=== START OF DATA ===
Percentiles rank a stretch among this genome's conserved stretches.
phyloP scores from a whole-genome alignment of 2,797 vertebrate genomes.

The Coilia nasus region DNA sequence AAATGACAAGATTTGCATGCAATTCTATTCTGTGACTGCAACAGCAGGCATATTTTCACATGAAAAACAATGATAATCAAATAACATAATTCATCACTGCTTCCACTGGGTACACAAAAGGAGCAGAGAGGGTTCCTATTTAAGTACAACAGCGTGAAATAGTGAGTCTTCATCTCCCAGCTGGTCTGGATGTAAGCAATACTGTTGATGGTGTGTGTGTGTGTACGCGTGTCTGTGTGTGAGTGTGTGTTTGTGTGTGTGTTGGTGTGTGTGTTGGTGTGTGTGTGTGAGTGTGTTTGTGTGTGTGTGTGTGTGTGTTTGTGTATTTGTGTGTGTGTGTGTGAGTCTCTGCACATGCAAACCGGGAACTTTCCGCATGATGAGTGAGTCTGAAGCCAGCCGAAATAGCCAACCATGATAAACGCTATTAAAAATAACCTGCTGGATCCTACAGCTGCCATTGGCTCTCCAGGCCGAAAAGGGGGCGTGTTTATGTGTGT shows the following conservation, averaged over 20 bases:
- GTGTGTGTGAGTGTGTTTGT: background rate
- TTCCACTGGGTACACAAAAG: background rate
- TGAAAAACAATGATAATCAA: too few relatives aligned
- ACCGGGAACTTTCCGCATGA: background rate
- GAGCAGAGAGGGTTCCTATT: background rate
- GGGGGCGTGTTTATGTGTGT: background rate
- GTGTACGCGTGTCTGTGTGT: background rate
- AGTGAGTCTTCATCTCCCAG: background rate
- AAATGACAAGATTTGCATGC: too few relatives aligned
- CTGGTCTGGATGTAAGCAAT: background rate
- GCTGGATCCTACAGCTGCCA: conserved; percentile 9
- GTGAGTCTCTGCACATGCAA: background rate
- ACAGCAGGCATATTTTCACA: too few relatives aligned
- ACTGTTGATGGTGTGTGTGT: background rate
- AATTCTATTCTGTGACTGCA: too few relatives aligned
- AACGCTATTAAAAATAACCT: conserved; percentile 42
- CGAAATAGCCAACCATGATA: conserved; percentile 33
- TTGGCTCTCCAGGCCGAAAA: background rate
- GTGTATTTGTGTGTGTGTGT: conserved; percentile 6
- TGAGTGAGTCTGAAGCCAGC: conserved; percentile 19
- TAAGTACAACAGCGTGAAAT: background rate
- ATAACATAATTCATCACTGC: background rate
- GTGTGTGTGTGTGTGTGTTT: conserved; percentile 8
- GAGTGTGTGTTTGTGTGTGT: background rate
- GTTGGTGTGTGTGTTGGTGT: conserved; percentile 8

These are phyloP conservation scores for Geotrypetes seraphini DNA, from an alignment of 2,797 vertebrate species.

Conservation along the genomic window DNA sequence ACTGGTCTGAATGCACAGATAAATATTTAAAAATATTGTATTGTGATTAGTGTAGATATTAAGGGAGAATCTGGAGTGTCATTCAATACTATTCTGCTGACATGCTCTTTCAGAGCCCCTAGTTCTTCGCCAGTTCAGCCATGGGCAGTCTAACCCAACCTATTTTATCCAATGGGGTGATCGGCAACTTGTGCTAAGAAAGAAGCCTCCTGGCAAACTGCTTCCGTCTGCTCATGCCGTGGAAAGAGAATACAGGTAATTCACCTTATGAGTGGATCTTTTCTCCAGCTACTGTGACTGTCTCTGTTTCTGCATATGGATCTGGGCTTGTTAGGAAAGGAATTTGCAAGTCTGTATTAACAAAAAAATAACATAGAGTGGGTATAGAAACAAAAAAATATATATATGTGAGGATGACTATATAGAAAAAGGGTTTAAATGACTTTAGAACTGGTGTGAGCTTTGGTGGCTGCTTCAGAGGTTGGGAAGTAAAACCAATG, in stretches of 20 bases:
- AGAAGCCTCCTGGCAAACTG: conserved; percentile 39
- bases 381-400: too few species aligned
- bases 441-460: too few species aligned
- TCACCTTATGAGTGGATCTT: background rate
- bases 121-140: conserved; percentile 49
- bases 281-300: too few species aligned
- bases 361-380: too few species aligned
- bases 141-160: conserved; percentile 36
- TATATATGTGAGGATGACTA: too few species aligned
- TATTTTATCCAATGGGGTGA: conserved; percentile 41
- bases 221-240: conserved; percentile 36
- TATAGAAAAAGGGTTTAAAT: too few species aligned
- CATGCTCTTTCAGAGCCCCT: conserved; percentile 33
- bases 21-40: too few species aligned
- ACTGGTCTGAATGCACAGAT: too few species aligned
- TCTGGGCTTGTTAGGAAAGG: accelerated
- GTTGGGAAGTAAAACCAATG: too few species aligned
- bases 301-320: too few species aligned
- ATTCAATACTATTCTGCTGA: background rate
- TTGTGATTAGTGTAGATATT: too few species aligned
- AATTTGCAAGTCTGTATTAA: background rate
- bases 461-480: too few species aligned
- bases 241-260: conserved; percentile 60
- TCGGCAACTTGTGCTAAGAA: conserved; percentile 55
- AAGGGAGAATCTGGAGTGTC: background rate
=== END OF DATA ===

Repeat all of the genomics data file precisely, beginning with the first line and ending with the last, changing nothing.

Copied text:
Percentiles rank a stretch among this genome's conserved stretches.
phyloP scores from a whole-genome alignment of 2,797 vertebrate genomes.

The Coilia nasus region DNA sequence AAATGACAAGATTTGCATGCAATTCTATTCTGTGACTGCAACAGCAGGCATATTTTCACATGAAAAACAATGATAATCAAATAACATAATTCATCACTGCTTCCACTGGGTACACAAAAGGAGCAGAGAGGGTTCCTATTTAAGTACAACAGCGTGAAATAGTGAGTCTTCATCTCCCAGCTGGTCTGGATGTAAGCAATACTGTTGATGGTGTGTGTGTGTGTACGCGTGTCTGTGTGTGAGTGTGTGTTTGTGTGTGTGTTGGTGTGTGTGTTGGTGTGTGTGTGTGAGTGTGTTTGTGTGTGTGTGTGTGTGTGTTTGTGTATTTGTGTGTGTGTGTGTGAGTCTCTGCACATGCAAACCGGGAACTTTCCGCATGATGAGTGAGTCTGAAGCCAGCCGAAATAGCCAACCATGATAAACGCTATTAAAAATAACCTGCTGGATCCTACAGCTGCCATTGGCTCTCCAGGCCGAAAAGGGGGCGTGTTTATGTGTGT shows the following conservation, averaged over 20 bases:
- GTGTGTGTGAGTGTGTTTGT: background rate
- TTCCACTGGGTACACAAAAG: background rate
- TGAAAAACAATGATAATCAA: too few relatives aligned
- ACCGGGAACTTTCCGCATGA: background rate
- GAGCAGAGAGGGTTCCTATT: background rate
- GGGGGCGTGTTTATGTGTGT: background rate
- GTGTACGCGTGTCTGTGTGT: background rate
- AGTGAGTCTTCATCTCCCAG: background rate
- AAATGACAAGATTTGCATGC: too few relatives aligned
- CTGGTCTGGATGTAAGCAAT: background rate
- GCTGGATCCTACAGCTGCCA: conserved; percentile 9
- GTGAGTCTCTGCACATGCAA: background rate
- ACAGCAGGCATATTTTCACA: too few relatives aligned
- ACTGTTGATGGTGTGTGTGT: background rate
- AATTCTATTCTGTGACTGCA: too few relatives aligned
- AACGCTATTAAAAATAACCT: conserved; percentile 42
- CGAAATAGCCAACCATGATA: conserved; percentile 33
- TTGGCTCTCCAGGCCGAAAA: background rate
- GTGTATTTGTGTGTGTGTGT: conserved; percentile 6
- TGAGTGAGTCTGAAGCCAGC: conserved; percentile 19
- TAAGTACAACAGCGTGAAAT: background rate
- ATAACATAATTCATCACTGC: background rate
- GTGTGTGTGTGTGTGTGTTT: conserved; percentile 8
- GAGTGTGTGTTTGTGTGTGT: background rate
- GTTGGTGTGTGTGTTGGTGT: conserved; percentile 8

These are phyloP conservation scores for Geotrypetes seraphini DNA, from an alignment of 2,797 vertebrate species.

Conservation along the genomic window DNA sequence ACTGGTCTGAATGCACAGATAAATATTTAAAAATATTGTATTGTGATTAGTGTAGATATTAAGGGAGAATCTGGAGTGTCATTCAATACTATTCTGCTGACATGCTCTTTCAGAGCCCCTAGTTCTTCGCCAGTTCAGCCATGGGCAGTCTAACCCAACCTATTTTATCCAATGGGGTGATCGGCAACTTGTGCTAAGAAAGAAGCCTCCTGGCAAACTGCTTCCGTCTGCTCATGCCGTGGAAAGAGAATACAGGTAATTCACCTTATGAGTGGATCTTTTCTCCAGCTACTGTGACTGTCTCTGTTTCTGCATATGGATCTGGGCTTGTTAGGAAAGGAATTTGCAAGTCTGTATTAACAAAAAAATAACATAGAGTGGGTATAGAAACAAAAAAATATATATATGTGAGGATGACTATATAGAAAAAGGGTTTAAATGACTTTAGAACTGGTGTGAGCTTTGGTGGCTGCTTCAGAGGTTGGGAAGTAAAACCAATG, in stretches of 20 bases:
- AGAAGCCTCCTGGCAAACTG: conserved; percentile 39
- bases 381-400: too few species aligned
- bases 441-460: too few species aligned
- TCACCTTATGAGTGGATCTT: background rate
- bases 121-140: conserved; percentile 49
- bases 281-300: too few species aligned
- bases 361-380: too few species aligned
- bases 141-160: conserved; percentile 36
- TATATATGTGAGGATGACTA: too few species aligned
- TATTTTATCCAATGGGGTGA: conserved; percentile 41
- bases 221-240: conserved; percentile 36
- TATAGAAAAAGGGTTTAAAT: too few species aligned
- CATGCTCTTTCAGAGCCCCT: conserved; percentile 33
- bases 21-40: too few species aligned
- ACTGGTCTGAATGCACAGAT: too few species aligned
- TCTGGGCTTGTTAGGAAAGG: accelerated
- GTTGGGAAGTAAAACCAATG: too few species aligned
- bases 301-320: too few species aligned
- ATTCAATACTATTCTGCTGA: background rate
- TTGTGATTAGTGTAGATATT: too few species aligned
- AATTTGCAAGTCTGTATTAA: background rate
- bases 461-480: too few species aligned
- bases 241-260: conserved; percentile 60
- TCGGCAACTTGTGCTAAGAA: conserved; percentile 55
- AAGGGAGAATCTGGAGTGTC: background rate